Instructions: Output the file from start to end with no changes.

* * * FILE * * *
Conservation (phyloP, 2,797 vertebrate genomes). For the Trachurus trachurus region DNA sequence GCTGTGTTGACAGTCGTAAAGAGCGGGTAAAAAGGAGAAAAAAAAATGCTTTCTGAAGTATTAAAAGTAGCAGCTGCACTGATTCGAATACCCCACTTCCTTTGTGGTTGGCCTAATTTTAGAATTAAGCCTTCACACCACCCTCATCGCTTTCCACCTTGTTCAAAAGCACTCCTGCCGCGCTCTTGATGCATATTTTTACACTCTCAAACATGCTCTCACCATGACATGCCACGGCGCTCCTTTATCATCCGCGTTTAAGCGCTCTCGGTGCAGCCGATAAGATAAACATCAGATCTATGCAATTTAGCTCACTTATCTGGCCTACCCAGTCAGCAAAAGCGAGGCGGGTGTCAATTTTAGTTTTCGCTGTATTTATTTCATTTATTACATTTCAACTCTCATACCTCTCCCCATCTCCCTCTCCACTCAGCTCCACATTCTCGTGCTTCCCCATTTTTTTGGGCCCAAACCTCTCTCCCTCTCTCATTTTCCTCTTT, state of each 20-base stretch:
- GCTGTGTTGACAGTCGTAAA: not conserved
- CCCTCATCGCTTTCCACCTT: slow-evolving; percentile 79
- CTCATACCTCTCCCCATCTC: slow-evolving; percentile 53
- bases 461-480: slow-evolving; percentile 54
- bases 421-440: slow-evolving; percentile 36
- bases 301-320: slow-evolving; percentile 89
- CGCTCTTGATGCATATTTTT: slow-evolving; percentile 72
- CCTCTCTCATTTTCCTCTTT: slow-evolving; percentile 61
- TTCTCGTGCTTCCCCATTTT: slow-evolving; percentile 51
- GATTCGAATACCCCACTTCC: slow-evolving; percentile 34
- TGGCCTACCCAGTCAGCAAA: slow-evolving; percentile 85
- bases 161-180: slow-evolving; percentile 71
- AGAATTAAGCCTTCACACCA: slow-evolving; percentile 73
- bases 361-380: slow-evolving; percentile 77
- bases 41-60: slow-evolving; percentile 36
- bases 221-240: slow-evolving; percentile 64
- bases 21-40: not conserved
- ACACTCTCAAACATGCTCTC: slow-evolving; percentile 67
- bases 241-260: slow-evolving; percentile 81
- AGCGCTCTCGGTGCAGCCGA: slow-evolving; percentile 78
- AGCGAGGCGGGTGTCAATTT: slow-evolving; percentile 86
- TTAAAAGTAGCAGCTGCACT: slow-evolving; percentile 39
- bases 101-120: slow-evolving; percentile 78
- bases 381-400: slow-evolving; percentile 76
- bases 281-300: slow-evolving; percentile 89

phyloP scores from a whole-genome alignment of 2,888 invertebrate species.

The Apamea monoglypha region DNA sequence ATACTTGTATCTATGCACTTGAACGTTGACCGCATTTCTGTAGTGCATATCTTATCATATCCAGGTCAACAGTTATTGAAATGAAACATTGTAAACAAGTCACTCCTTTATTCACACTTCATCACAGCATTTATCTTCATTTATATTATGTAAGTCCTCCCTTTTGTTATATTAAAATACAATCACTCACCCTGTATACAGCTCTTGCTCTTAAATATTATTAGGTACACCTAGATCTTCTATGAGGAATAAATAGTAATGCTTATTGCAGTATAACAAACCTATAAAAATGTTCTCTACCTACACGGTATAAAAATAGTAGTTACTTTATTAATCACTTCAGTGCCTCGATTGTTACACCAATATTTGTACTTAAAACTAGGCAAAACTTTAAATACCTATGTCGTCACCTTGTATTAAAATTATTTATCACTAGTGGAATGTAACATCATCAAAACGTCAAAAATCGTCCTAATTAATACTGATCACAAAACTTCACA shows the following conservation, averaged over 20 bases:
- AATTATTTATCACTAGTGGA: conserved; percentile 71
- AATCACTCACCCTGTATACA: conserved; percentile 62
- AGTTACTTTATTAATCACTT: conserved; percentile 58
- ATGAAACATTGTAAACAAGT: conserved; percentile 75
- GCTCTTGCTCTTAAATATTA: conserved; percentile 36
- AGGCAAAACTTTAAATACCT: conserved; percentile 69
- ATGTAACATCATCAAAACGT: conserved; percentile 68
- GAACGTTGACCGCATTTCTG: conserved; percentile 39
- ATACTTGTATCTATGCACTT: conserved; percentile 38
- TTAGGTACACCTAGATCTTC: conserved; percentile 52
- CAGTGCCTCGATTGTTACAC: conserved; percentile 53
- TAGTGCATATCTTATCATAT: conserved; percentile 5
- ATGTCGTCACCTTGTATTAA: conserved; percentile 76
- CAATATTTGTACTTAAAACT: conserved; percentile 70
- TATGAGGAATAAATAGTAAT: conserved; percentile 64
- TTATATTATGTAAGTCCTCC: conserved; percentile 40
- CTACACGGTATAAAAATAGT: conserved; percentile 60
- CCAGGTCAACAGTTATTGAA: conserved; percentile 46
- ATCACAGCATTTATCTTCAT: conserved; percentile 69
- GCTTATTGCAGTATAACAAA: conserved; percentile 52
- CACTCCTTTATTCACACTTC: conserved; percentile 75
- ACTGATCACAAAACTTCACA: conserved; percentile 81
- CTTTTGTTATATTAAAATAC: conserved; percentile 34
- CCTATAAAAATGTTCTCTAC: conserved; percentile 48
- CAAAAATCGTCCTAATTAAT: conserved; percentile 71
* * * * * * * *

Conservation (phyloP, 2,797 vertebrate genomes). For the Trachurus trachurus region DNA sequence GCTGTGTTGACAGTCGTAAAGAGCGGGTAAAAAGGAGAAAAAAAAATGCTTTCTGAAGTATTAAAAGTAGCAGCTGCACTGATTCGAATACCCCACTTCCTTTGTGGTTGGCCTAATTTTAGAATTAAGCCTTCACACCACCCTCATCGCTTTCCACCTTGTTCAAAAGCACTCCTGCCGCGCTCTTGATGCATATTTTTACACTCTCAAACATGCTCTCACCATGACATGCCACGGCGCTCCTTTATCATCCGCGTTTAAGCGCTCTCGGTGCAGCCGATAAGATAAACATCAGATCTATGCAATTTAGCTCACTTATCTGGCCTACCCAGTCAGCAAAAGCGAGGCGGGTGTCAATTTTAGTTTTCGCTGTATTTATTTCATTTATTACATTTCAACTCTCATACCTCTCCCCATCTCCCTCTCCACTCAGCTCCACATTCTCGTGCTTCCCCATTTTTTTGGGCCCAAACCTCTCTCCCTCTCTCATTTTCCTCTTT, state of each 20-base stretch:
- GCTGTGTTGACAGTCGTAAA: not conserved
- CCCTCATCGCTTTCCACCTT: slow-evolving; percentile 79
- CTCATACCTCTCCCCATCTC: slow-evolving; percentile 53
- bases 461-480: slow-evolving; percentile 54
- bases 421-440: slow-evolving; percentile 36
- bases 301-320: slow-evolving; percentile 89
- CGCTCTTGATGCATATTTTT: slow-evolving; percentile 72
- CCTCTCTCATTTTCCTCTTT: slow-evolving; percentile 61
- TTCTCGTGCTTCCCCATTTT: slow-evolving; percentile 51
- GATTCGAATACCCCACTTCC: slow-evolving; percentile 34
- TGGCCTACCCAGTCAGCAAA: slow-evolving; percentile 85
- bases 161-180: slow-evolving; percentile 71
- AGAATTAAGCCTTCACACCA: slow-evolving; percentile 73
- bases 361-380: slow-evolving; percentile 77
- bases 41-60: slow-evolving; percentile 36
- bases 221-240: slow-evolving; percentile 64
- bases 21-40: not conserved
- ACACTCTCAAACATGCTCTC: slow-evolving; percentile 67
- bases 241-260: slow-evolving; percentile 81
- AGCGCTCTCGGTGCAGCCGA: slow-evolving; percentile 78
- AGCGAGGCGGGTGTCAATTT: slow-evolving; percentile 86
- TTAAAAGTAGCAGCTGCACT: slow-evolving; percentile 39
- bases 101-120: slow-evolving; percentile 78
- bases 381-400: slow-evolving; percentile 76
- bases 281-300: slow-evolving; percentile 89

phyloP scores from a whole-genome alignment of 2,888 invertebrate species.

The Apamea monoglypha region DNA sequence ATACTTGTATCTATGCACTTGAACGTTGACCGCATTTCTGTAGTGCATATCTTATCATATCCAGGTCAACAGTTATTGAAATGAAACATTGTAAACAAGTCACTCCTTTATTCACACTTCATCACAGCATTTATCTTCATTTATATTATGTAAGTCCTCCCTTTTGTTATATTAAAATACAATCACTCACCCTGTATACAGCTCTTGCTCTTAAATATTATTAGGTACACCTAGATCTTCTATGAGGAATAAATAGTAATGCTTATTGCAGTATAACAAACCTATAAAAATGTTCTCTACCTACACGGTATAAAAATAGTAGTTACTTTATTAATCACTTCAGTGCCTCGATTGTTACACCAATATTTGTACTTAAAACTAGGCAAAACTTTAAATACCTATGTCGTCACCTTGTATTAAAATTATTTATCACTAGTGGAATGTAACATCATCAAAACGTCAAAAATCGTCCTAATTAATACTGATCACAAAACTTCACA shows the following conservation, averaged over 20 bases:
- AATTATTTATCACTAGTGGA: conserved; percentile 71
- AATCACTCACCCTGTATACA: conserved; percentile 62
- AGTTACTTTATTAATCACTT: conserved; percentile 58
- ATGAAACATTGTAAACAAGT: conserved; percentile 75
- GCTCTTGCTCTTAAATATTA: conserved; percentile 36
- AGGCAAAACTTTAAATACCT: conserved; percentile 69
- ATGTAACATCATCAAAACGT: conserved; percentile 68
- GAACGTTGACCGCATTTCTG: conserved; percentile 39
- ATACTTGTATCTATGCACTT: conserved; percentile 38
- TTAGGTACACCTAGATCTTC: conserved; percentile 52
- CAGTGCCTCGATTGTTACAC: conserved; percentile 53
- TAGTGCATATCTTATCATAT: conserved; percentile 5
- ATGTCGTCACCTTGTATTAA: conserved; percentile 76
- CAATATTTGTACTTAAAACT: conserved; percentile 70
- TATGAGGAATAAATAGTAAT: conserved; percentile 64
- TTATATTATGTAAGTCCTCC: conserved; percentile 40
- CTACACGGTATAAAAATAGT: conserved; percentile 60
- CCAGGTCAACAGTTATTGAA: conserved; percentile 46
- ATCACAGCATTTATCTTCAT: conserved; percentile 69
- GCTTATTGCAGTATAACAAA: conserved; percentile 52
- CACTCCTTTATTCACACTTC: conserved; percentile 75
- ACTGATCACAAAACTTCACA: conserved; percentile 81
- CTTTTGTTATATTAAAATAC: conserved; percentile 34
- CCTATAAAAATGTTCTCTAC: conserved; percentile 48
- CAAAAATCGTCCTAATTAAT: conserved; percentile 71